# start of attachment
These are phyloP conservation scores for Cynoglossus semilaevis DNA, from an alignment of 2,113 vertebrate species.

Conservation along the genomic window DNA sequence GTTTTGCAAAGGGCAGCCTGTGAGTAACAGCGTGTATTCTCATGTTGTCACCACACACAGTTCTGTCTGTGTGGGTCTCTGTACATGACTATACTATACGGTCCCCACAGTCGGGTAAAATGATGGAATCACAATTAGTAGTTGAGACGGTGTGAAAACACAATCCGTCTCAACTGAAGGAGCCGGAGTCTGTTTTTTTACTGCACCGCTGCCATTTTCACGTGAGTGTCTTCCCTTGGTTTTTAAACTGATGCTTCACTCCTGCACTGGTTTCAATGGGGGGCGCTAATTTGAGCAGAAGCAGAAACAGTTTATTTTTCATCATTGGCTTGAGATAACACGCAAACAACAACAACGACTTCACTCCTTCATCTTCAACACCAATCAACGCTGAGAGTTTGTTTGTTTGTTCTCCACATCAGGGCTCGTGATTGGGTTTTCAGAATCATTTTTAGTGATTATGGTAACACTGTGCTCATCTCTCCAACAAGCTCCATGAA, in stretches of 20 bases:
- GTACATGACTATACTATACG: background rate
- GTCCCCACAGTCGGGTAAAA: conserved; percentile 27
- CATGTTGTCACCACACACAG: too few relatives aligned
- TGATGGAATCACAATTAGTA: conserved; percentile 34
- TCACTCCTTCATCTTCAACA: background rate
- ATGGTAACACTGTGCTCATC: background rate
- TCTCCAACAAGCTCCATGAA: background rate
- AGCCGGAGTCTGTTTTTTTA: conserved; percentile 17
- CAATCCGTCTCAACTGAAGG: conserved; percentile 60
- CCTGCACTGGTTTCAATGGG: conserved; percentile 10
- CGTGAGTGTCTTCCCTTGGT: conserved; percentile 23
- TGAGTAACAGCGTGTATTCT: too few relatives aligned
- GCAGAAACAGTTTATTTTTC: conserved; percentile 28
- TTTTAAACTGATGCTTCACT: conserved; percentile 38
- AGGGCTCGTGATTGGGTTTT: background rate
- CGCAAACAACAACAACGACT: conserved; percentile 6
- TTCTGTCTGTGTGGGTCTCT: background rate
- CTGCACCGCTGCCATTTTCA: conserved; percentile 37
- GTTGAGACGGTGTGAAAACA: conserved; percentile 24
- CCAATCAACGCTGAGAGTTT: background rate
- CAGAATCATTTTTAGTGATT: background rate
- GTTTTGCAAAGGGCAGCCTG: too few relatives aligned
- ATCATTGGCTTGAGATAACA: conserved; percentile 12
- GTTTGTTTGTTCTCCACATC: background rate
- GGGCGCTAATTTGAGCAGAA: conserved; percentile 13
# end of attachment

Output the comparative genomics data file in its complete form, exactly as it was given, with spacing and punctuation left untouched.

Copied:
These are phyloP conservation scores for Cynoglossus semilaevis DNA, from an alignment of 2,113 vertebrate species.

Conservation along the genomic window DNA sequence GTTTTGCAAAGGGCAGCCTGTGAGTAACAGCGTGTATTCTCATGTTGTCACCACACACAGTTCTGTCTGTGTGGGTCTCTGTACATGACTATACTATACGGTCCCCACAGTCGGGTAAAATGATGGAATCACAATTAGTAGTTGAGACGGTGTGAAAACACAATCCGTCTCAACTGAAGGAGCCGGAGTCTGTTTTTTTACTGCACCGCTGCCATTTTCACGTGAGTGTCTTCCCTTGGTTTTTAAACTGATGCTTCACTCCTGCACTGGTTTCAATGGGGGGCGCTAATTTGAGCAGAAGCAGAAACAGTTTATTTTTCATCATTGGCTTGAGATAACACGCAAACAACAACAACGACTTCACTCCTTCATCTTCAACACCAATCAACGCTGAGAGTTTGTTTGTTTGTTCTCCACATCAGGGCTCGTGATTGGGTTTTCAGAATCATTTTTAGTGATTATGGTAACACTGTGCTCATCTCTCCAACAAGCTCCATGAA, in stretches of 20 bases:
- GTACATGACTATACTATACG: background rate
- GTCCCCACAGTCGGGTAAAA: conserved; percentile 27
- CATGTTGTCACCACACACAG: too few relatives aligned
- TGATGGAATCACAATTAGTA: conserved; percentile 34
- TCACTCCTTCATCTTCAACA: background rate
- ATGGTAACACTGTGCTCATC: background rate
- TCTCCAACAAGCTCCATGAA: background rate
- AGCCGGAGTCTGTTTTTTTA: conserved; percentile 17
- CAATCCGTCTCAACTGAAGG: conserved; percentile 60
- CCTGCACTGGTTTCAATGGG: conserved; percentile 10
- CGTGAGTGTCTTCCCTTGGT: conserved; percentile 23
- TGAGTAACAGCGTGTATTCT: too few relatives aligned
- GCAGAAACAGTTTATTTTTC: conserved; percentile 28
- TTTTAAACTGATGCTTCACT: conserved; percentile 38
- AGGGCTCGTGATTGGGTTTT: background rate
- CGCAAACAACAACAACGACT: conserved; percentile 6
- TTCTGTCTGTGTGGGTCTCT: background rate
- CTGCACCGCTGCCATTTTCA: conserved; percentile 37
- GTTGAGACGGTGTGAAAACA: conserved; percentile 24
- CCAATCAACGCTGAGAGTTT: background rate
- CAGAATCATTTTTAGTGATT: background rate
- GTTTTGCAAAGGGCAGCCTG: too few relatives aligned
- ATCATTGGCTTGAGATAACA: conserved; percentile 12
- GTTTGTTTGTTCTCCACATC: background rate
- GGGCGCTAATTTGAGCAGAA: conserved; percentile 13